After the Rudigs listed their house in September, it sat on the market for more than a month, but they ultimately sold it in October for $302,000, about 4.2% above the list price. “The relief is enormous,” Mrs. Rudig said.

Charles and Anne Rudig sold their home in Connecticut in October.


Anne Rudig

Homes typically go under contract a month or two before the contract closes, so the October data largely reflect purchase decisions made in September and August.

The average rate on a 30-year fixed-rate mortgage fell to 6.61% this week, housing-finance agency

Freddie Mac

said Thursday. That was down from 7.08% a week ago, which had been the highest rate in more than a decade, but still up from 3.1% a year earlier.

Mortgage applications for home purchases rose 4% on a seasonally adjusted basis in the week ended Nov. 11 from the prior week, according to the Mortgage Bankers Association.

But home purchases are unlikely to become affordable for many first-time buyers unless rates drop below 6%, said

Diane Swonk,

chief economist at KPMG.

“I’m not overwhelmingly confident that we’re going to see a rapid turnaround in this market anytime soon,” she said.

Demand also typically slows in the winter compared with the spring and summer.

Nationally, there were 1.22 million homes for sale or under contract at the end of October, down 0.8% from both September 2022 and October 2021, NAR said. At the current sales pace, there was a 3.3-month supply of homes on the market at the end of October.

“The people that are selling right now are people that, for whatever reason, have to sell,” said Jennifer Barnes, a real-estate agent in Chicago.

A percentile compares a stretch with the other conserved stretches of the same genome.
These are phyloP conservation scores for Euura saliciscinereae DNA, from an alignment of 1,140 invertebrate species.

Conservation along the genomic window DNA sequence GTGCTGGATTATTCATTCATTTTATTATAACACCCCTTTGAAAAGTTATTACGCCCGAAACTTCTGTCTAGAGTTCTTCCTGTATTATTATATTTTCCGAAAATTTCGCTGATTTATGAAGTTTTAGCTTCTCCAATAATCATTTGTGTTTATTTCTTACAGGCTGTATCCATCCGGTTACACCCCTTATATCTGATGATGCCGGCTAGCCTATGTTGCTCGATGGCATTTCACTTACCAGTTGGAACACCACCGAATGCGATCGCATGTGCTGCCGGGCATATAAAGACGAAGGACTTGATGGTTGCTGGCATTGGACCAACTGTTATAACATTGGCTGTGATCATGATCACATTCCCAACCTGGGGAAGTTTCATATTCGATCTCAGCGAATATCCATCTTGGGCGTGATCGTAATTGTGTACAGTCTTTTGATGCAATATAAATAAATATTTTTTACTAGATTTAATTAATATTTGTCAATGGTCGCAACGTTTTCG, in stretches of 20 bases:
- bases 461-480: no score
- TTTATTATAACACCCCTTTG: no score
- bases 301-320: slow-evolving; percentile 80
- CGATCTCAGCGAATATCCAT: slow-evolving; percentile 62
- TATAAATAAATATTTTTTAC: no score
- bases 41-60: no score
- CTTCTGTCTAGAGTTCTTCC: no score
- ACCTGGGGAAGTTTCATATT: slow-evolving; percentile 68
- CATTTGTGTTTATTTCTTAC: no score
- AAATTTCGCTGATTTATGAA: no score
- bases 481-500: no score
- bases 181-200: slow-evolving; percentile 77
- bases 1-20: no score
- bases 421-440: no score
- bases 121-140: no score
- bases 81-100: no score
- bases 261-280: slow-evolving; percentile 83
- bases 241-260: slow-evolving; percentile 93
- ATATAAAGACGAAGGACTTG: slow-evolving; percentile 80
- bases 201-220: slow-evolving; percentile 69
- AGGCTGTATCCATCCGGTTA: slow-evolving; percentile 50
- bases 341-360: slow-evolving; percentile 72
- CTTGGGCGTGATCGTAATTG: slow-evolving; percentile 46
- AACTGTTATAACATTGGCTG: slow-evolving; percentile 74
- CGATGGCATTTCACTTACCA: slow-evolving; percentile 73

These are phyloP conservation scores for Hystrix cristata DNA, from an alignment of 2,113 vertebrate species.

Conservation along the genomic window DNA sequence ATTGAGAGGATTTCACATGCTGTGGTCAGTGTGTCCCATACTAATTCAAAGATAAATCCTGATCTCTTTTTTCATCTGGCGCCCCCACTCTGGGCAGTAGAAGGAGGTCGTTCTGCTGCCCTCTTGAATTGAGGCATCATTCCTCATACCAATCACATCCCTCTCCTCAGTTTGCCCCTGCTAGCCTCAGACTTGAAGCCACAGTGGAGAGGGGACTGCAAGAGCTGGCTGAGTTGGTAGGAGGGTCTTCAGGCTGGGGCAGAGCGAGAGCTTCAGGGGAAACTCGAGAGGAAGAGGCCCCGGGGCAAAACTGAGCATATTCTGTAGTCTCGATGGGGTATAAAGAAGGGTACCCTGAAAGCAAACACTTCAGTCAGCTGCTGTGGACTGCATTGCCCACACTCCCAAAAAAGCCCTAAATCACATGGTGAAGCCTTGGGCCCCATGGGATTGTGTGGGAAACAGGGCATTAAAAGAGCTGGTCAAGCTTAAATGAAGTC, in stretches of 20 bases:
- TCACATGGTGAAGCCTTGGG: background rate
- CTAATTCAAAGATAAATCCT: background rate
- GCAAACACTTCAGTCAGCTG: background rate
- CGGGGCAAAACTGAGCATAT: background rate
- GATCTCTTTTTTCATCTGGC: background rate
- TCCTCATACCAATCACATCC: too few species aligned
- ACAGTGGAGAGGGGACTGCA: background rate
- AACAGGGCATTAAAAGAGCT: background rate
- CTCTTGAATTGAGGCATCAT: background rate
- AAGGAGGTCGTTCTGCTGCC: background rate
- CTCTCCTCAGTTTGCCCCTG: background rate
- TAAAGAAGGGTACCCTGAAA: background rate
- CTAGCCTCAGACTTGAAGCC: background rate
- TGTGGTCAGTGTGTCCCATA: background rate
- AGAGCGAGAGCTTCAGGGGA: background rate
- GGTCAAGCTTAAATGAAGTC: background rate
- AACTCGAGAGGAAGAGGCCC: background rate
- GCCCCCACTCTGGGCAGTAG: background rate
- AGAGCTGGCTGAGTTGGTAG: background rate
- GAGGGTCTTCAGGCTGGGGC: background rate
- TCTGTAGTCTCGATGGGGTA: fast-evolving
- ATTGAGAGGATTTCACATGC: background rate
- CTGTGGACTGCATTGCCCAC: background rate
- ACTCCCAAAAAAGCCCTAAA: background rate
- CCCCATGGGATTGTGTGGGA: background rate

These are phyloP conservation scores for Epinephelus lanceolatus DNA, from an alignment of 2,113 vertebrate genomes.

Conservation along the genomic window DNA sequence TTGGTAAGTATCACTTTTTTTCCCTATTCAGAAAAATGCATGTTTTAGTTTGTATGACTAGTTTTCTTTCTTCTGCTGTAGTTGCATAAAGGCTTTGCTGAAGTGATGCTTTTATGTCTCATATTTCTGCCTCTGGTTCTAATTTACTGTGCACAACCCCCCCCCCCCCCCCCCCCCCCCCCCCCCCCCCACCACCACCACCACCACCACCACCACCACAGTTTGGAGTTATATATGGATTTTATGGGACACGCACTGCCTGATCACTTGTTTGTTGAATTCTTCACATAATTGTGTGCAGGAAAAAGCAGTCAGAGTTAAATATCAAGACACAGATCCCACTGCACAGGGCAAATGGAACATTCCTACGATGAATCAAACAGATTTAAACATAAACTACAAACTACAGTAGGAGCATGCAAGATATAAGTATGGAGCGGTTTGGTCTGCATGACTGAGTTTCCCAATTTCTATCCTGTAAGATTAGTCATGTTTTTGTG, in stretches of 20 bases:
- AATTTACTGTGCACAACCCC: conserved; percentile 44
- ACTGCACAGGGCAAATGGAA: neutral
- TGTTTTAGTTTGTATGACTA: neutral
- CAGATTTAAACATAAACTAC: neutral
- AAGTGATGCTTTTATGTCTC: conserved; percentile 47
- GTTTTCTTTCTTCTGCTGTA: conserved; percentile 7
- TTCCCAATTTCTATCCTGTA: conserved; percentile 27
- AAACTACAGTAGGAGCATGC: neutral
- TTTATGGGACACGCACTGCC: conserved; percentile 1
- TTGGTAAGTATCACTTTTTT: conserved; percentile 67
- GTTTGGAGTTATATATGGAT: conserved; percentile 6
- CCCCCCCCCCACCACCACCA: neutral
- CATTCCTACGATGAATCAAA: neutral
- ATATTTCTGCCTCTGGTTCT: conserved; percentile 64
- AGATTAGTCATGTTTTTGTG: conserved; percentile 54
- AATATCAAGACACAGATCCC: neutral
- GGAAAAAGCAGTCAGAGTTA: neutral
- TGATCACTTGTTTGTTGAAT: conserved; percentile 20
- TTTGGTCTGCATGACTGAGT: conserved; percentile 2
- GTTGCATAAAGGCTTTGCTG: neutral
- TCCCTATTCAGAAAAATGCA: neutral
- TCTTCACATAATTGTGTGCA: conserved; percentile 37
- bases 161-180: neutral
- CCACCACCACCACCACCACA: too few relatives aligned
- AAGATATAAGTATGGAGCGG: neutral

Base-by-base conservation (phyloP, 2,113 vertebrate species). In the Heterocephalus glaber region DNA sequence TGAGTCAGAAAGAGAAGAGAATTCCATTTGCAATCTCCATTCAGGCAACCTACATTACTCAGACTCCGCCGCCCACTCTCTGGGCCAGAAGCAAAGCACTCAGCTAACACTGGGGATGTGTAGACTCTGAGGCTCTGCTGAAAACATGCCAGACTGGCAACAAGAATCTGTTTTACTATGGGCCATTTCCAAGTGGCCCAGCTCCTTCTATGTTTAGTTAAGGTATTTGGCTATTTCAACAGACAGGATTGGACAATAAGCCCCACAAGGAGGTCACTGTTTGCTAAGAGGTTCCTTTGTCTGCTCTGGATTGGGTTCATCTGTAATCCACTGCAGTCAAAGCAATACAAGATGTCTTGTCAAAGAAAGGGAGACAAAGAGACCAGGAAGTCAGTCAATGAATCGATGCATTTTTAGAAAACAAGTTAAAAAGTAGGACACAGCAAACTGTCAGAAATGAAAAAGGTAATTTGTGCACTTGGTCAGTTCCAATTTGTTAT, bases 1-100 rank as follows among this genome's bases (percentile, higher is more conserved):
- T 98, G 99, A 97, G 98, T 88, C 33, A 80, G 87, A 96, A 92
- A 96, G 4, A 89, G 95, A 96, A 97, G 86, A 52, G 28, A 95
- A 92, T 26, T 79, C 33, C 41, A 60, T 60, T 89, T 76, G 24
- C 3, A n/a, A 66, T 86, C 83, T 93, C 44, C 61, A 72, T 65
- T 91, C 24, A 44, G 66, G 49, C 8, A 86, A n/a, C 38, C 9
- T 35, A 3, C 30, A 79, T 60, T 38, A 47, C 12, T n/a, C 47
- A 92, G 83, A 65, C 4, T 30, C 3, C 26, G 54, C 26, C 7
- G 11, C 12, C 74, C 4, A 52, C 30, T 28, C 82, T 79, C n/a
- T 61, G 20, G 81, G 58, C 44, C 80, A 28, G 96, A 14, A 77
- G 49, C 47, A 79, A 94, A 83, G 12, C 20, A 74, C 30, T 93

The share of first-time buyers in the market was 28% in October, down from 29% a year earlier. About 26% of October existing-home sales were purchased in cash, up from 24% in the same month a year ago, NAR said.

Existing-home sales fell the most month-over-month in the West, down 9.1%, and in the Northeast, down 6.6%.

Erika Delk and Daniel Duke started house hunting in Santa Barbara, Calif., in 2021, and struggled to compete against cash buyers.

Erika Delk and her husband bought their first home in Santa Barbara, Calif., in October.


Daniel Duke

“We probably saw about 100 homes in person,” said Ms. Delk, who is 30. “Homes were just going for ridiculous prices.”

The couple lowered their budget as mortgage rates started rising, but they benefited from less competition in the market, she said. They bought a four-bedroom home in October at its listing price and negotiated a credit from the seller to pay for some repairs.

“There was a lot of, ‘Should we be doing this? Would it be better to wait and see if rates come back down?’” Ms. Delk said. But “we want to be here for a while, and the market really only matters when you buy your home and when you sell your home.”

Home builders have pulled back from new construction and started cutting prices in response to lower demand.

“Finding buyers who are both motivated and qualified is the new game in town,” said

Eric Lipar,

chief executive of builder

LGI Homes Inc.,

in an earnings call this month.

A measure of U.S. home-builder confidence fell for the 11th straight month in November to the lowest level since April 2020, the National Association of Home Builders said this week.

Housing starts, a measure of U.S. home-building, fell 4.2% in October from September, the Commerce Department said this week. Residential permits, which can be a bellwether for future home construction, fell 2.4%.

News Corp,

owner of the Journal, also operates Realtor.com under license from NAR.

Write to Nicole Friedman at nicole.friedman@wsj.com

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Author: Shirley